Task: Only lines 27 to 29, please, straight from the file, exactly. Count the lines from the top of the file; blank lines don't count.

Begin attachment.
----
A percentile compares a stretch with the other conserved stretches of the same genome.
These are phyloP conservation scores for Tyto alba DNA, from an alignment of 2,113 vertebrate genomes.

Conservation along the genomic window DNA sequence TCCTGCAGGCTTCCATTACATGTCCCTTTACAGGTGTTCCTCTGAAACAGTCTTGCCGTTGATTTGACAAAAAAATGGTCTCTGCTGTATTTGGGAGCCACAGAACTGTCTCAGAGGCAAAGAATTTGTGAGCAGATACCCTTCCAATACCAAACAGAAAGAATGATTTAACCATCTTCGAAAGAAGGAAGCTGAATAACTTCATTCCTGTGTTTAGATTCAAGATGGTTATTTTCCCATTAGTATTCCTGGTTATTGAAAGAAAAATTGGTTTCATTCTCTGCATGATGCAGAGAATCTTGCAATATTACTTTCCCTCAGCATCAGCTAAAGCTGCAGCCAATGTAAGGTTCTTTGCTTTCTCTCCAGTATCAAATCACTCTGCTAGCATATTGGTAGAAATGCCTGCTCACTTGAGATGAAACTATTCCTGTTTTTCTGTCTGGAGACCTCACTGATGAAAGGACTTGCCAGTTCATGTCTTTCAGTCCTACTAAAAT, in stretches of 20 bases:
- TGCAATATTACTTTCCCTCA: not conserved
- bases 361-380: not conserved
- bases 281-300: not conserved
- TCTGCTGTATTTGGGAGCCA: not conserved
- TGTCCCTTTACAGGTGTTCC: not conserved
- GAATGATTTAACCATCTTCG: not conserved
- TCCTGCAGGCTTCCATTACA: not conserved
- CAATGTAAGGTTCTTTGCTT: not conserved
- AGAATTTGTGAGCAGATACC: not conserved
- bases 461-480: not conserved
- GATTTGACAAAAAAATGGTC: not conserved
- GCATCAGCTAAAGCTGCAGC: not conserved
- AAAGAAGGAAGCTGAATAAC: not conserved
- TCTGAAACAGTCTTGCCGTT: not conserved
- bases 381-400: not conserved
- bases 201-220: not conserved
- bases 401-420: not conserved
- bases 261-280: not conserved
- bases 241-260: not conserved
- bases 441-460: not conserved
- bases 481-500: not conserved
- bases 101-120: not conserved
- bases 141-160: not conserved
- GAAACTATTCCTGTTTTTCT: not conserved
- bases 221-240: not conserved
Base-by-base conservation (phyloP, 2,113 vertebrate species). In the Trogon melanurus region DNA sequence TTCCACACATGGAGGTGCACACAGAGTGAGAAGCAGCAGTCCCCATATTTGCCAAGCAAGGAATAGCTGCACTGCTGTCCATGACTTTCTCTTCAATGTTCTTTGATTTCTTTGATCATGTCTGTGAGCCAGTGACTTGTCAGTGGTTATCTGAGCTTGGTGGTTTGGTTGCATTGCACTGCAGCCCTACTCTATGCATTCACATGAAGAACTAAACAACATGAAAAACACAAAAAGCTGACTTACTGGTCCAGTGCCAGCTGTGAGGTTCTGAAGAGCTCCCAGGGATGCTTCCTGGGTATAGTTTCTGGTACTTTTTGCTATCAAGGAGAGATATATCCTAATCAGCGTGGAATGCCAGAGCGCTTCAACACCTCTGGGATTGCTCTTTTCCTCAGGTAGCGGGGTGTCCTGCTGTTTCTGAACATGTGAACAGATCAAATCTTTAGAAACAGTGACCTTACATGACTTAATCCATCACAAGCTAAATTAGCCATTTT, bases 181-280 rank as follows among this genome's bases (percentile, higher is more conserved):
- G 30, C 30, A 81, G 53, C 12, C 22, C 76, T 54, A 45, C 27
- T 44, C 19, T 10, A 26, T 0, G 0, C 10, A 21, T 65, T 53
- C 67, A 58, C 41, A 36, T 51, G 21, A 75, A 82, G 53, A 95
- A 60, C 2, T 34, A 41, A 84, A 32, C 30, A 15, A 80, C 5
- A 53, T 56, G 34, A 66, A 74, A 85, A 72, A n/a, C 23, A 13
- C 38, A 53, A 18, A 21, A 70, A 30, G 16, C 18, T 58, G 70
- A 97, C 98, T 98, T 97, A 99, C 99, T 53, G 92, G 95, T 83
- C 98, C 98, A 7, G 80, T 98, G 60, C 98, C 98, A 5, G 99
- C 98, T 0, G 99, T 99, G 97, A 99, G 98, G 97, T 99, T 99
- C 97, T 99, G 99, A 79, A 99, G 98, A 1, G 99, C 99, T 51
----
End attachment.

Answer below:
- GAAACTATTCCTGTTTTTCT: not conserved
- bases 221-240: not conserved
Base-by-base conservation (phyloP, 2,113 vertebrate species). In the Trogon melanurus region DNA sequence TTCCACACATGGAGGTGCACACAGAGTGAGAAGCAGCAGTCCCCATATTTGCCAAGCAAGGAATAGCTGCACTGCTGTCCATGACTTTCTCTTCAATGTTCTTTGATTTCTTTGATCATGTCTGTGAGCCAGTGACTTGTCAGTGGTTATCTGAGCTTGGTGGTTTGGTTGCATTGCACTGCAGCCCTACTCTATGCATTCACATGAAGAACTAAACAACATGAAAAACACAAAAAGCTGACTTACTGGTCCAGTGCCAGCTGTGAGGTTCTGAAGAGCTCCCAGGGATGCTTCCTGGGTATAGTTTCTGGTACTTTTTGCTATCAAGGAGAGATATATCCTAATCAGCGTGGAATGCCAGAGCGCTTCAACACCTCTGGGATTGCTCTTTTCCTCAGGTAGCGGGGTGTCCTGCTGTTTCTGAACATGTGAACAGATCAAATCTTTAGAAACAGTGACCTTACATGACTTAATCCATCACAAGCTAAATTAGCCATTTT, bases 181-280 rank as follows among this genome's bases (percentile, higher is more conserved):